Among Manhattan residents, women are more affected by Sjögren’s syndrome than men, with the most new cases reported in Asian women, a study shows.
The study, “The Incidence and Prevalence of Adult Primary Sjögren’s Syndrome in New York County,” was published in the journal Arthritis Care & Research.
Sjögren’s syndrome is a chronic autoimmune condition where immune cells attack exocrine glands, like those that produce tears and saliva. As a result, patients often experience dry eyes and mouth.
It is unclear how the disease affects patients with different ethnicities or races in the U.S. To look into this, researchers examined data from The Manhattan Lupus Surveillance Program (MLSP) to determine the incidence and prevalence of primary Sjögren’s syndrome in residents of New York County (Manhattan), New York.
Incidence relates to the number of new cases arising during a specific period of time, and prevalence refers to the number of existing patients with the condition at a given point in time.
MLSP was developed to provide estimates of the incidence and prevalence of lupus and related diseases in patients residing in Manhattan. Started in 2010, it is funded by the Centers for Disease Control and maintained by the New York City Department of Health and Mental Hygiene and NYU School of Medicine.
Data was collected between January 2007 and December 2009. Patients were deemed as having Sjögren’s syndrome if they had received a diagnosis by any physician, had documentation of dry eyes or dry mouth, and tested positive for anti-SSA antibodies.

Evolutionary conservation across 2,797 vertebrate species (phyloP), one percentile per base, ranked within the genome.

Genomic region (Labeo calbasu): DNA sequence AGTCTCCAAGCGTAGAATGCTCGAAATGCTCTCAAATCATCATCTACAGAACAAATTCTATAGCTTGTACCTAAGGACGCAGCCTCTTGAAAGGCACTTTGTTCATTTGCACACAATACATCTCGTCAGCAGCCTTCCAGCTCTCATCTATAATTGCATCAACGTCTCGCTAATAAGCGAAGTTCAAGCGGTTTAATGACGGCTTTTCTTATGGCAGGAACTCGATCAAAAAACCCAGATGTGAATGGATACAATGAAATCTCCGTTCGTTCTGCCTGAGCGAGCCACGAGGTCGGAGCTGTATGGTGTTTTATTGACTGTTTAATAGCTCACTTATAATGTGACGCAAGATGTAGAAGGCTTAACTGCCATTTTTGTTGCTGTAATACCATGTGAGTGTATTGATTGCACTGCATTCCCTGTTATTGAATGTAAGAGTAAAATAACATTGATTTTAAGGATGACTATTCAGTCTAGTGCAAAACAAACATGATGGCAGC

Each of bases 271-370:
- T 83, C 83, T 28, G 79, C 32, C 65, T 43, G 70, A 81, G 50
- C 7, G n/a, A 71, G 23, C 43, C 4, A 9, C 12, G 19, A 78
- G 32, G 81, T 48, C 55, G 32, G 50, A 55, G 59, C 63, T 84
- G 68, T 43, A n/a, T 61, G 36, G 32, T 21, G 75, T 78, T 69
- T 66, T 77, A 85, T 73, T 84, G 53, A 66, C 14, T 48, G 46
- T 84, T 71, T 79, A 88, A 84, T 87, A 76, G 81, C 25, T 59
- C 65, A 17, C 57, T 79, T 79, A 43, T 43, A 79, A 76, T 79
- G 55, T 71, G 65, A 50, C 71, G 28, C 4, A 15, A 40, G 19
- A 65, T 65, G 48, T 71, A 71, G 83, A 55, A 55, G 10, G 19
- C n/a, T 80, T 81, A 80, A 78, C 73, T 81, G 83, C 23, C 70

The mean age at diagnosis for women was 52.7 years, and 58.1 years for men. Overall, women were more prone to Sjögren’s syndrome, with incidence and prevalence rates six times higher than men, the team reported.
From 2007-2009, physicians diagnosed 138 new pSS cases in Manhattan, while rheumatologists reported 84 cases.
The age-adjusted incidence rate of physician-diagnosed and rheumatologist-diagnosed patients was 3.5 and 2.1 per 100,000 person-years.
Among women, significant differences were observed in the incidence rates among different races and ethnicity. Non-Hispanic Asian women had the highest incidence rate (10.5 per 100,000 person-years), followed by non-Hispanic white women (6.2), non-Hispanic black women (3.3), and Hispanic women (3.2).
However, race and ethnicity did not significantly impact the prevalence of primary Sjögren’s syndrome in this study population, the researchers reported.
Despite the significant differences in the incidence rates observed between different ethnicities, the researchers noted the limited information available on the classification of ethnic subpopulations among Asians and Hispanics.
“Given the already limited number of published studies on pSS [primary Sjögren’s syndrome] among Asians and Latinos, additional work is needed to better describe and understand the epidemiology of pSS among specific ethnic subpopulations,” they concluded.